WATERVILLE — A group of activists hoping to find missing toddler Ayla Reynolds is seeking to enlist tourists into the search effort.

John Pomerleau, site administrator for United for Ayla, said members of the online group dedicated to finding the girl are hoping to enlist tourists through an effort dubbed “Tourists for Ayla” in the same way they enlisted hunters in October to search for clues to her whereabouts.

Organizers are sending out posters with Ayla’s photo and information to businesses and outdoor recreation hot spots. He said tourists often hike and boat in remote locations, and if made aware of the missing toddler, they might spot something important to the search.

He said if people believe she is dead then they should be checking the woods and riverbanks for articles of clothing or signs of a body, and if they believe she was kidnapped then there is a need for the public to see her photo so they can recognize her if they spot her.

Pomerleau said the organizers sent posters on Friday to every state park and to town offices, campgrounds, Acadia National Park, fish and game associations, bait shops and anywhere else they think might get tourist foot traffic.

Pomerleau, who grew up in Lewiston but now lives in Virginia, said organizers had 500 posters professionally printed in Ohio by the sister of “Mountain Mama,” which is the user name of the other site administrator who lives in Maine. Half were shipped to him and half were shipped to her.

He said they’ve sent out around 450 posters so far. They also have a poster template posted on the website and are encouraging people to print their own and distribute them.

Laurie Bingham, 47, of Waterville, said Monday she received the 15 posters she requested and is also planning to print more copies to distribute.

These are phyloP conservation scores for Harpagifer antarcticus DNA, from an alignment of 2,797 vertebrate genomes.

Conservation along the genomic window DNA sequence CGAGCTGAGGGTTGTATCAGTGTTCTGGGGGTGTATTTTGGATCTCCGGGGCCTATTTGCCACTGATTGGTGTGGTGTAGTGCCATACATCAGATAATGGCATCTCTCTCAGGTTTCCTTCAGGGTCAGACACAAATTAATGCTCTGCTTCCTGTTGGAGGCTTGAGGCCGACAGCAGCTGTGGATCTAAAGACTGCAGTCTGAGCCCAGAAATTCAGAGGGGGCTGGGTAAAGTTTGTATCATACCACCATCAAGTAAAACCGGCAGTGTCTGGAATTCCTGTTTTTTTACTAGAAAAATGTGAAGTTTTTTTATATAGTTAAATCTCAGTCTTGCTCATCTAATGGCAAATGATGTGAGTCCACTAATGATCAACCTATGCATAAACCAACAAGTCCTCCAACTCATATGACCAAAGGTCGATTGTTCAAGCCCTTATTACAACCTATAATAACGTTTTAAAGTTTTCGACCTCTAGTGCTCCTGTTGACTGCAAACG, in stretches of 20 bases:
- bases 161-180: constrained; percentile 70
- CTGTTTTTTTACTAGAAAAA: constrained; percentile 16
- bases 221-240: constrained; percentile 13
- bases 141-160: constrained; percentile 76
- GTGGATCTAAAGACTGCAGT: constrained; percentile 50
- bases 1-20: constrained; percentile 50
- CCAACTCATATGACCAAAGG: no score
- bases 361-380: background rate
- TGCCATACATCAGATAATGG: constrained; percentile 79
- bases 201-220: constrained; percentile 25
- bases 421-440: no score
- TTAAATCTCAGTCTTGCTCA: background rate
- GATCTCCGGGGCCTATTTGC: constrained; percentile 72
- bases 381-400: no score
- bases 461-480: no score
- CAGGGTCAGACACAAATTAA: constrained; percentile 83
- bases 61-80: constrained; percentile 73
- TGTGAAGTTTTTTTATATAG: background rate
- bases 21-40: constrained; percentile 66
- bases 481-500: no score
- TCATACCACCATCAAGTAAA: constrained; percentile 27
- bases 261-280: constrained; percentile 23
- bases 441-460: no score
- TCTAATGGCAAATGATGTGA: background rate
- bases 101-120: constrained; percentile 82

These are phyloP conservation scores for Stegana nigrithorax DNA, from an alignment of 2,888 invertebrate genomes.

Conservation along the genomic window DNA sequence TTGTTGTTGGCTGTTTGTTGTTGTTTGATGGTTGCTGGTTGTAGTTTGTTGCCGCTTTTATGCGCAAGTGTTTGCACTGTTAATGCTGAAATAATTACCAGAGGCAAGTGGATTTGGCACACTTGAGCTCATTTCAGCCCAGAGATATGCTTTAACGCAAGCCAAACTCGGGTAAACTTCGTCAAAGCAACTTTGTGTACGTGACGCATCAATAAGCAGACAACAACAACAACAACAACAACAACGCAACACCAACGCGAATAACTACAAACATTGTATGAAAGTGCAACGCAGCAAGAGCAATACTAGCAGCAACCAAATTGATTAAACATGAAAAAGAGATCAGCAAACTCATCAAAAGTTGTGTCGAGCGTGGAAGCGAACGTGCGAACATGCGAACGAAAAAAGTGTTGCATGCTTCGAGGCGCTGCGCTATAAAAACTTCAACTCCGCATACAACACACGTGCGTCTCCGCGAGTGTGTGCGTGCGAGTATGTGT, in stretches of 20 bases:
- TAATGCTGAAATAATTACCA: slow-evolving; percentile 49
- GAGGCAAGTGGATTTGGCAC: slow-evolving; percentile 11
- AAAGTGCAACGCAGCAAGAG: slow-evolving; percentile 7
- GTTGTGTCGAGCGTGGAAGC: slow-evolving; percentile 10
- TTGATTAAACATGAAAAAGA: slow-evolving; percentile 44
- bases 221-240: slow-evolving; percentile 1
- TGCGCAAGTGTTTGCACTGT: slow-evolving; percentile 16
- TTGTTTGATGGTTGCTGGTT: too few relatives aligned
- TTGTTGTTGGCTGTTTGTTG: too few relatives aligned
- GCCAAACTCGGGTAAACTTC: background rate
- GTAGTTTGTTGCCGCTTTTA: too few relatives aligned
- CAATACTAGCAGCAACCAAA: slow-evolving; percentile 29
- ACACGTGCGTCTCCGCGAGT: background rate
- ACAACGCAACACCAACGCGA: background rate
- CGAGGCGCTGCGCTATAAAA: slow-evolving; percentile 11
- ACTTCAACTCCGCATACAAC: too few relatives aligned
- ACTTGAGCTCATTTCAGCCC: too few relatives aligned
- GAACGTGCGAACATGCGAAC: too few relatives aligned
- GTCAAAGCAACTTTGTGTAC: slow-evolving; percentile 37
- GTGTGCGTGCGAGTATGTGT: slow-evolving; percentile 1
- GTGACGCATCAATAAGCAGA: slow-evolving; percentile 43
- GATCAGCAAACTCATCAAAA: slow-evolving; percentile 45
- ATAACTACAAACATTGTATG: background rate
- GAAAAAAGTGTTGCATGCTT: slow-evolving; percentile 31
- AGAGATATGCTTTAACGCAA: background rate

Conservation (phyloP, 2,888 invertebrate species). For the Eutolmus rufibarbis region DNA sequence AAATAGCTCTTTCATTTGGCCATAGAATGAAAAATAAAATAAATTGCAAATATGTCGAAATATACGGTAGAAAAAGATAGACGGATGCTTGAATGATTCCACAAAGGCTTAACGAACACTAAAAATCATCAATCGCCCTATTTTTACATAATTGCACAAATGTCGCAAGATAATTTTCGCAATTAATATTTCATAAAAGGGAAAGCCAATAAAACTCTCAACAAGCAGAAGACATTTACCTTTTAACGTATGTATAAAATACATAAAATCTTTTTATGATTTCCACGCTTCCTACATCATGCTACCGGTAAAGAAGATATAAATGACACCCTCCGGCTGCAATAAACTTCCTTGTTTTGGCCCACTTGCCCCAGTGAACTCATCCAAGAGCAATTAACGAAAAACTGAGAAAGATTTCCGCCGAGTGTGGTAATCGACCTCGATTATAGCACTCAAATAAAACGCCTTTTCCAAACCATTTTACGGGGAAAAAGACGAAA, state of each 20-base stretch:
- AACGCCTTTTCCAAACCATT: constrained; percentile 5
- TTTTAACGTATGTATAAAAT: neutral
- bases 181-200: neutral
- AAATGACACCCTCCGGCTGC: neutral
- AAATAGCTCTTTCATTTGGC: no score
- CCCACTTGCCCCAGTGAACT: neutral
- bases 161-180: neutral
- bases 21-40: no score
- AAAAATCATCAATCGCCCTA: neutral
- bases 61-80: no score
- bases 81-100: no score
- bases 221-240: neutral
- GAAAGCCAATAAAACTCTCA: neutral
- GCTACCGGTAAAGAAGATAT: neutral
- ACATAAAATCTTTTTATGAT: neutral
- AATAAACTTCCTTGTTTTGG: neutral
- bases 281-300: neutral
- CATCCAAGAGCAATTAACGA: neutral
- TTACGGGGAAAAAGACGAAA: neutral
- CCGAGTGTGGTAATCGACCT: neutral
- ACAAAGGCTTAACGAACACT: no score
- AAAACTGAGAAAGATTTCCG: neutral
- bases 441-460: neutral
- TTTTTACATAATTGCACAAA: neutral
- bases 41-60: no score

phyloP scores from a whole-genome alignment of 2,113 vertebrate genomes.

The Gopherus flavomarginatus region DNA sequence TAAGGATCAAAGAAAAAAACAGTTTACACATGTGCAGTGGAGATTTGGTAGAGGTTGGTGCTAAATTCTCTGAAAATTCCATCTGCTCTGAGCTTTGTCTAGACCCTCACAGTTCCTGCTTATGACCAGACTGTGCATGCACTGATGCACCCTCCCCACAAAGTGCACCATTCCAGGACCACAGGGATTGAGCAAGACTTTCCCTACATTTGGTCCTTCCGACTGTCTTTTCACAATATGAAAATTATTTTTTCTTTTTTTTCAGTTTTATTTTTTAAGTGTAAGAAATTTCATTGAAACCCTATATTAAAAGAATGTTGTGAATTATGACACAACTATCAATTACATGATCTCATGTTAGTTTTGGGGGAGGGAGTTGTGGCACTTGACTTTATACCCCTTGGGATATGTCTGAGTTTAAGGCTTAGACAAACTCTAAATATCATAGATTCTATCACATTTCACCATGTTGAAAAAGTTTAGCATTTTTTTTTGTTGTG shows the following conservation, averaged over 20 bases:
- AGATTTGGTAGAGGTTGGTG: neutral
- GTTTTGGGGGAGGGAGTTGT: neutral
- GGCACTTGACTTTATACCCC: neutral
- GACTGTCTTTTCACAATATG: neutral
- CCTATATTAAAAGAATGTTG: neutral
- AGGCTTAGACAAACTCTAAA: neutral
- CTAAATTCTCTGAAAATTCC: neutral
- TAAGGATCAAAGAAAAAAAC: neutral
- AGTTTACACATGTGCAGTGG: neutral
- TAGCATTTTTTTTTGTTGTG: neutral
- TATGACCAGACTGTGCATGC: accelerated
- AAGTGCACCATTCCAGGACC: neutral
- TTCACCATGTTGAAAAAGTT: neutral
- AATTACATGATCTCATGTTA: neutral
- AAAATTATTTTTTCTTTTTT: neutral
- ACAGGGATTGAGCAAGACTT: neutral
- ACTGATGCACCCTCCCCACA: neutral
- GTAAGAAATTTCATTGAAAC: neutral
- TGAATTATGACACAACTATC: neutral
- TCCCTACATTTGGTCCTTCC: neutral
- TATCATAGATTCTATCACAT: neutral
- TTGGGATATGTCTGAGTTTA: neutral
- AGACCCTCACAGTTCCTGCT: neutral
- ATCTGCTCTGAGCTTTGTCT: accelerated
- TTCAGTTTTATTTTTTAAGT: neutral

She said it feels like awareness about the missing toddler has declined and she hopes Tourists for Ayla will change that.

“Sometimes with so much going on we forget that there’s a missing little girl and no answers,” she said.

Bingham has been involved with United for Ayla search efforts for more than a year.

“It’s scary to think somehow someone is getting away with this for so long,” she said.

It’s important for her, she said, to promote awareness so Ayla’s family does not become one of the families that never know what happened to their missing child.

Maine Department of Public Safety spokesman Steve McCausland said Friday that there are no new developments in the case and the investigation is still active.

Ayla was reported missing on Dec. 17, 2011, by her father, Justin DiPietro. No one has been named as a suspect.

Justin DiPietro contends that Ayla was abducted. Police say a kidnapping did not happen, and they believe the three adults who saw her last — her father, aunt Elisha DiPietro and Courtney Roberts — are withholding information in the case.

Investigators also believe Ayla is dead.

State police are asking anyone with information about Ayla to call them at 624-7076.

The United for Ayla website is at http://united4ayla.com.

Kaitlin Schroeder — 861-9252
[email protected]

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